What’s the highest-rated show on PBS? Not “Masterpiece” or “Frontline,” but “Antiques Roadshow,” where people show experts stuff from their attics and learn that it’s worth a fortune — or not. For anyone who has ever hoped the painting found in Aunt Martha’s trunk was a lost Vermeer, “Roadshow” is TV crack.
Last July, “Roadshow” came to the Minneapolis Convention Center and left with enough good finds for three hourlong episodes. The first premieres on tpt tonight, May 7, at 7 p.m.
Minnesota Supreme Court justice and Pro Football Hall of Famer Alan Page appears in the May 14 episode. Page and his wife, Diane Sims, collect black Americana. He brings a placard carried in a parade mourning Abraham Lincoln’s death. One side reads “Uncle Abe, we will not forget you!” and the other “Our country shall be one country!” (About that, Page comments, “We still have that hope.”) What’s it worth? Sorry, that would be a spoiler.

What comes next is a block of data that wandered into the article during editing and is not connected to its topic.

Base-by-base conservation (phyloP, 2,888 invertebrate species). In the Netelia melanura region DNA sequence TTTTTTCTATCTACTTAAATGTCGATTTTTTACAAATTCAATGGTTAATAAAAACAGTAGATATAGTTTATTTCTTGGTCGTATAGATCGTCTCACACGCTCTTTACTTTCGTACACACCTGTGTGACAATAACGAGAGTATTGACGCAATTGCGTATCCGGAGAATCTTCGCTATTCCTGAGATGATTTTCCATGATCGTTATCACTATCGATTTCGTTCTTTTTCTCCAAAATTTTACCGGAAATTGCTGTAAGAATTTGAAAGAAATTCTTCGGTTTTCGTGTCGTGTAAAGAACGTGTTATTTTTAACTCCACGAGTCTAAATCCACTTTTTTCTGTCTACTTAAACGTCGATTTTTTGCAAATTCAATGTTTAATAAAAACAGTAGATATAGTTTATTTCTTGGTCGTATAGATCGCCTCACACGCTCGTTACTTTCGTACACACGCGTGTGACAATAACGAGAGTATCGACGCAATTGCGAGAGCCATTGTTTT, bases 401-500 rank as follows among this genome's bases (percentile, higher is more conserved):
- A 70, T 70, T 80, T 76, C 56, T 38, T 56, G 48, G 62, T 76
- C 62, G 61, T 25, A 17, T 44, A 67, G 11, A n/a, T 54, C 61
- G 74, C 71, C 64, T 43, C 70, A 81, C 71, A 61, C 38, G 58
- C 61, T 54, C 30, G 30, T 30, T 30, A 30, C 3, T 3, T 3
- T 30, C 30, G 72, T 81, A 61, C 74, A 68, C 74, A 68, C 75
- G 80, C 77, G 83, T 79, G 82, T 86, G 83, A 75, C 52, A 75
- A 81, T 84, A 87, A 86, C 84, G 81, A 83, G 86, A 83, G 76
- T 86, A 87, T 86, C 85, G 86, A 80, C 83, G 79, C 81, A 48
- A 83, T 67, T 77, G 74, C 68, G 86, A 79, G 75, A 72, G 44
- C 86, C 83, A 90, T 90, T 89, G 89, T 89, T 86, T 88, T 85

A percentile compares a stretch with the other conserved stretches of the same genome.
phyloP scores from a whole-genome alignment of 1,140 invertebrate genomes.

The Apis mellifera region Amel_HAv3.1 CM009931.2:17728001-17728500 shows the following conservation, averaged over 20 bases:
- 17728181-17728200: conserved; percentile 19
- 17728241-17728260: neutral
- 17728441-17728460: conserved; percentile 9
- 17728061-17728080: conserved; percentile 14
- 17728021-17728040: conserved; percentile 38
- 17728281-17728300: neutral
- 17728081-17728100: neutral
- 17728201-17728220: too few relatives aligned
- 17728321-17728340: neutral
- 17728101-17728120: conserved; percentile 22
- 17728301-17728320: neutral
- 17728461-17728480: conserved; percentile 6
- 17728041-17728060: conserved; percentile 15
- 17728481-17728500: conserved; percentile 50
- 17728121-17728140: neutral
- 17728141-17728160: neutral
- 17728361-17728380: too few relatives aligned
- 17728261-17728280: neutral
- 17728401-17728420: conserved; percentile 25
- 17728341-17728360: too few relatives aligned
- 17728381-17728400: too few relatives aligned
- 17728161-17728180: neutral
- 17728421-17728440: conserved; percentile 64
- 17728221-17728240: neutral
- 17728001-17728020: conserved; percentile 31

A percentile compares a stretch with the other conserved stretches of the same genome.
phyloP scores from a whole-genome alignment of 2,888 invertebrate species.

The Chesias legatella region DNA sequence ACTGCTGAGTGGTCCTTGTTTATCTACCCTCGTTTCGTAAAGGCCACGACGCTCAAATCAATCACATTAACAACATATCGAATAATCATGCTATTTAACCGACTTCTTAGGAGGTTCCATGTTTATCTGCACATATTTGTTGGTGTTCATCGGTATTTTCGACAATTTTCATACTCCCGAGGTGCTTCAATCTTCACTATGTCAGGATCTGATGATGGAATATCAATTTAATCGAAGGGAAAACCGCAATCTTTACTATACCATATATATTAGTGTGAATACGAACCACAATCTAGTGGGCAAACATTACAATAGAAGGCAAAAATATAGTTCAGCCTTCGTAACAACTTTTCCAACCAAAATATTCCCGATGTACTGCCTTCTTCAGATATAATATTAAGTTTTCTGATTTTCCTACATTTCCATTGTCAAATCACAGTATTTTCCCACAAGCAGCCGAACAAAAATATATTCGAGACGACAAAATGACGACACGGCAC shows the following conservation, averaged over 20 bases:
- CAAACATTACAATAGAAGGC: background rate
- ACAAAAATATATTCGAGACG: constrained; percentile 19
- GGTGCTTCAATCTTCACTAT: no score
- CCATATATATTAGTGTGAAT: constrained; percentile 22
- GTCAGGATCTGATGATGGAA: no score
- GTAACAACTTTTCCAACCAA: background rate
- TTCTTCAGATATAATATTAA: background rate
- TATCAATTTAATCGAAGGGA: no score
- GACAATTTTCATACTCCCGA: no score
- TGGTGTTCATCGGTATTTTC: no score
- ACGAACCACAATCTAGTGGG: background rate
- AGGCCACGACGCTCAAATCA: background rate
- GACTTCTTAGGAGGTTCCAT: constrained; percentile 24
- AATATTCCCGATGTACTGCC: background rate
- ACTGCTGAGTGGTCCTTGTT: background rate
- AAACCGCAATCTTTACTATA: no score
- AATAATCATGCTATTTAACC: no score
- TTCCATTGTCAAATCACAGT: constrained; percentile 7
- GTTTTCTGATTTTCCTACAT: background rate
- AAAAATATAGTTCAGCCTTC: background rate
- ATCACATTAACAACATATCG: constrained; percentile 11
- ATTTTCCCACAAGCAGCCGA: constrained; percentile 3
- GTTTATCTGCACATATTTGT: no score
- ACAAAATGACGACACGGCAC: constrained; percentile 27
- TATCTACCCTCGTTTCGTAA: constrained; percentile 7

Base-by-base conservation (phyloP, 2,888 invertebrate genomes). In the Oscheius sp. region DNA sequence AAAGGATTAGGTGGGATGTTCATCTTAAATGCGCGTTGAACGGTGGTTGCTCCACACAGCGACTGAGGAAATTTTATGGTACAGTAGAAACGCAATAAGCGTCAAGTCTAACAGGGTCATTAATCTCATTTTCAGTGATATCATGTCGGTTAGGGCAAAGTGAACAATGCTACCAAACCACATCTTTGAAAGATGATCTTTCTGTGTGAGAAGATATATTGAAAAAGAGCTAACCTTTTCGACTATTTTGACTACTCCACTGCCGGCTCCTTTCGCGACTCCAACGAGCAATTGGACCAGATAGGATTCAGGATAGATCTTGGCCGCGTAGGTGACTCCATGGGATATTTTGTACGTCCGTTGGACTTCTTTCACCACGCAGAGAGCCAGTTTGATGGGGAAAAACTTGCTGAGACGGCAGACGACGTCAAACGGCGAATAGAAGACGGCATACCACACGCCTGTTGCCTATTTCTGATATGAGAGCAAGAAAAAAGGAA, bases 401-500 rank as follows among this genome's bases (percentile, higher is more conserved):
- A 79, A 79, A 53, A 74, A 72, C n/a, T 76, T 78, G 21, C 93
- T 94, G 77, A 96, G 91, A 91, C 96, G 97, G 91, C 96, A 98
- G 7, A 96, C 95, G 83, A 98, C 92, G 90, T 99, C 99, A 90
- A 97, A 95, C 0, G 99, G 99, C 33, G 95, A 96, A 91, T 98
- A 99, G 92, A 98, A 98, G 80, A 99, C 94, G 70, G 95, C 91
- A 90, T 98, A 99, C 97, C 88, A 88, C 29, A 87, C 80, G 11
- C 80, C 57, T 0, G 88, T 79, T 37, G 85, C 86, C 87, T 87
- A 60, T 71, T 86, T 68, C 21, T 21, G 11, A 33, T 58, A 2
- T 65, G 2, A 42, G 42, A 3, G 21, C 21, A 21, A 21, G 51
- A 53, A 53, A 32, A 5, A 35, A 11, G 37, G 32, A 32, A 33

The show visits the American Swedish Institute to look at Mora clocks, the Wabasha Street Caves to talk about flashlights, and the World War II hangar of the Commemorative Air Force—Minnesota Wing, whose holdings include (who knew?) wartime Disney cartoons and memorabilia.
Also featured in the new episodes are a questionable George Elmslie chair, a 1956 Elvis Presley standee, a portrait sketched by George Gershwin, a Franz Roubaud oil painting, a 1957 Lionel train made for girls (and painted pastel colors), an 1863 Ulysses S. Grant letter, an original Charles Schulz “Li’l Folks” cartoon, and a yellow diamond ring — 3.4 carats, over six figures of bling.